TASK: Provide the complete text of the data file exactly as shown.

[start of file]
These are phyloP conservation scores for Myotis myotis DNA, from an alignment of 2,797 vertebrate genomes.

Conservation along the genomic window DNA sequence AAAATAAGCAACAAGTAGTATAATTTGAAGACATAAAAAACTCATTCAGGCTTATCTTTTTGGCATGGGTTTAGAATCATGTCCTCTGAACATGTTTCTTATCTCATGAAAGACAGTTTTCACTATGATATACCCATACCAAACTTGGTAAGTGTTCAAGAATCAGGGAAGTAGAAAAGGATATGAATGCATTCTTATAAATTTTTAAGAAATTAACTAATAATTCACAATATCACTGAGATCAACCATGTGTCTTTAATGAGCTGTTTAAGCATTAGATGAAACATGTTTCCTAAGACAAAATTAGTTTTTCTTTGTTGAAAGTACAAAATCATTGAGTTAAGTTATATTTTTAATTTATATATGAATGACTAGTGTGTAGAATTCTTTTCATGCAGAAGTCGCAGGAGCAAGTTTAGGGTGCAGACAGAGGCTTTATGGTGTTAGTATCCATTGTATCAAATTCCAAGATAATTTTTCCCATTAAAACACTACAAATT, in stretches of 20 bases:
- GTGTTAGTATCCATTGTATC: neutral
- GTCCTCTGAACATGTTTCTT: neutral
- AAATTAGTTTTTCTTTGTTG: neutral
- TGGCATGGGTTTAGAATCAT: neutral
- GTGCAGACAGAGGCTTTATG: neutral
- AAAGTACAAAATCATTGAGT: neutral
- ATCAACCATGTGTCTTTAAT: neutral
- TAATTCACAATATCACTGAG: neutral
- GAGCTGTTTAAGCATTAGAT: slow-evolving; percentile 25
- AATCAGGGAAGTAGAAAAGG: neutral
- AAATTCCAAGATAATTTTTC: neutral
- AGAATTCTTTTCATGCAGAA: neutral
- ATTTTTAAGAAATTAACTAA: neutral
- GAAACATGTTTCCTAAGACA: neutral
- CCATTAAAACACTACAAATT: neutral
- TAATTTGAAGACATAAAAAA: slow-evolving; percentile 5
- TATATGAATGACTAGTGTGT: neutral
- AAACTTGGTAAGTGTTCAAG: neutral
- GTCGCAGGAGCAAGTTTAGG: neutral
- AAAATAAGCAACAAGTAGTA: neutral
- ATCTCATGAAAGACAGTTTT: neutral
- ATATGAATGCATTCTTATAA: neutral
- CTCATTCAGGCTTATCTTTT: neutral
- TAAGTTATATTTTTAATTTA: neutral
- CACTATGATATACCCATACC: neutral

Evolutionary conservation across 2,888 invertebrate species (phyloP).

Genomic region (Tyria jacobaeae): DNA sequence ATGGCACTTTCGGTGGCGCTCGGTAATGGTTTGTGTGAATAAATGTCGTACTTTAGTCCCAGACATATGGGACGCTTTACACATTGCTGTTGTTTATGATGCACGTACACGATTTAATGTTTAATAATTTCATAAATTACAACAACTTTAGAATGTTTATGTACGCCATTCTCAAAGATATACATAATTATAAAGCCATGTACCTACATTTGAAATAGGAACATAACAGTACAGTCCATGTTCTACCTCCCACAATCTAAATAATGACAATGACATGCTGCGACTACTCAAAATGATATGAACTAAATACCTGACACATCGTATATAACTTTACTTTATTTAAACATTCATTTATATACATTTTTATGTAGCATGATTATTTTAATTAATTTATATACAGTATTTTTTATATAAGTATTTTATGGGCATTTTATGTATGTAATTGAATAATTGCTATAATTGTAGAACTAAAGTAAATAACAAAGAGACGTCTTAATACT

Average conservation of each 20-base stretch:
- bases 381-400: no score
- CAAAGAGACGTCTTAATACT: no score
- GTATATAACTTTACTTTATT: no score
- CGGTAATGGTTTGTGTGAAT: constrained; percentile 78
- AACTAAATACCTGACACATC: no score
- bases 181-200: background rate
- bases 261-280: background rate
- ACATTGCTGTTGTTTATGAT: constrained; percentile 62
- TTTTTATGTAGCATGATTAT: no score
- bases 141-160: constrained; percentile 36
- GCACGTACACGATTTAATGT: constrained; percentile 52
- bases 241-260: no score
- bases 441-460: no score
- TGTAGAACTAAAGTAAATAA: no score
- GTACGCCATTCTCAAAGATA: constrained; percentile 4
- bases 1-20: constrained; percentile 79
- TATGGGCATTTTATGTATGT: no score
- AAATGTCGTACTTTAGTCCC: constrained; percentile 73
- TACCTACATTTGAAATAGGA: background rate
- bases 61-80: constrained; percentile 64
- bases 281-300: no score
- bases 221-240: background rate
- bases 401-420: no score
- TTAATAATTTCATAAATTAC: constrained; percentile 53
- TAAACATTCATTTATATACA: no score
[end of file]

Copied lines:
These are phyloP conservation scores for Myotis myotis DNA, from an alignment of 2,797 vertebrate genomes.

Conservation along the genomic window DNA sequence AAAATAAGCAACAAGTAGTATAATTTGAAGACATAAAAAACTCATTCAGGCTTATCTTTTTGGCATGGGTTTAGAATCATGTCCTCTGAACATGTTTCTTATCTCATGAAAGACAGTTTTCACTATGATATACCCATACCAAACTTGGTAAGTGTTCAAGAATCAGGGAAGTAGAAAAGGATATGAATGCATTCTTATAAATTTTTAAGAAATTAACTAATAATTCACAATATCACTGAGATCAACCATGTGTCTTTAATGAGCTGTTTAAGCATTAGATGAAACATGTTTCCTAAGACAAAATTAGTTTTTCTTTGTTGAAAGTACAAAATCATTGAGTTAAGTTATATTTTTAATTTATATATGAATGACTAGTGTGTAGAATTCTTTTCATGCAGAAGTCGCAGGAGCAAGTTTAGGGTGCAGACAGAGGCTTTATGGTGTTAGTATCCATTGTATCAAATTCCAAGATAATTTTTCCCATTAAAACACTACAAATT, in stretches of 20 bases:
- GTGTTAGTATCCATTGTATC: neutral
- GTCCTCTGAACATGTTTCTT: neutral
- AAATTAGTTTTTCTTTGTTG: neutral
- TGGCATGGGTTTAGAATCAT: neutral
- GTGCAGACAGAGGCTTTATG: neutral
- AAAGTACAAAATCATTGAGT: neutral
- ATCAACCATGTGTCTTTAAT: neutral
- TAATTCACAATATCACTGAG: neutral
- GAGCTGTTTAAGCATTAGAT: slow-evolving; percentile 25
- AATCAGGGAAGTAGAAAAGG: neutral
- AAATTCCAAGATAATTTTTC: neutral
- AGAATTCTTTTCATGCAGAA: neutral
- ATTTTTAAGAAATTAACTAA: neutral
- GAAACATGTTTCCTAAGACA: neutral
- CCATTAAAACACTACAAATT: neutral
- TAATTTGAAGACATAAAAAA: slow-evolving; percentile 5
- TATATGAATGACTAGTGTGT: neutral
- AAACTTGGTAAGTGTTCAAG: neutral
- GTCGCAGGAGCAAGTTTAGG: neutral
- AAAATAAGCAACAAGTAGTA: neutral
- ATCTCATGAAAGACAGTTTT: neutral
- ATATGAATGCATTCTTATAA: neutral
- CTCATTCAGGCTTATCTTTT: neutral
- TAAGTTATATTTTTAATTTA: neutral
- CACTATGATATACCCATACC: neutral

Evolutionary conservation across 2,888 invertebrate species (phyloP).

Genomic region (Tyria jacobaeae): DNA sequence ATGGCACTTTCGGTGGCGCTCGGTAATGGTTTGTGTGAATAAATGTCGTACTTTAGTCCCAGACATATGGGACGCTTTACACATTGCTGTTGTTTATGATGCACGTACACGATTTAATGTTTAATAATTTCATAAATTACAACAACTTTAGAATGTTTATGTACGCCATTCTCAAAGATATACATAATTATAAAGCCATGTACCTACATTTGAAATAGGAACATAACAGTACAGTCCATGTTCTACCTCCCACAATCTAAATAATGACAATGACATGCTGCGACTACTCAAAATGATATGAACTAAATACCTGACACATCGTATATAACTTTACTTTATTTAAACATTCATTTATATACATTTTTATGTAGCATGATTATTTTAATTAATTTATATACAGTATTTTTTATATAAGTATTTTATGGGCATTTTATGTATGTAATTGAATAATTGCTATAATTGTAGAACTAAAGTAAATAACAAAGAGACGTCTTAATACT

Average conservation of each 20-base stretch:
- bases 381-400: no score
- CAAAGAGACGTCTTAATACT: no score
- GTATATAACTTTACTTTATT: no score
- CGGTAATGGTTTGTGTGAAT: constrained; percentile 78
- AACTAAATACCTGACACATC: no score
- bases 181-200: background rate
- bases 261-280: background rate
- ACATTGCTGTTGTTTATGAT: constrained; percentile 62
- TTTTTATGTAGCATGATTAT: no score
- bases 141-160: constrained; percentile 36
- GCACGTACACGATTTAATGT: constrained; percentile 52
- bases 241-260: no score
- bases 441-460: no score
- TGTAGAACTAAAGTAAATAA: no score
- GTACGCCATTCTCAAAGATA: constrained; percentile 4
- bases 1-20: constrained; percentile 79
- TATGGGCATTTTATGTATGT: no score
- AAATGTCGTACTTTAGTCCC: constrained; percentile 73
- TACCTACATTTGAAATAGGA: background rate
- bases 61-80: constrained; percentile 64
- bases 281-300: no score
- bases 221-240: background rate
- bases 401-420: no score
- TTAATAATTTCATAAATTAC: constrained; percentile 53
- TAAACATTCATTTATATACA: no score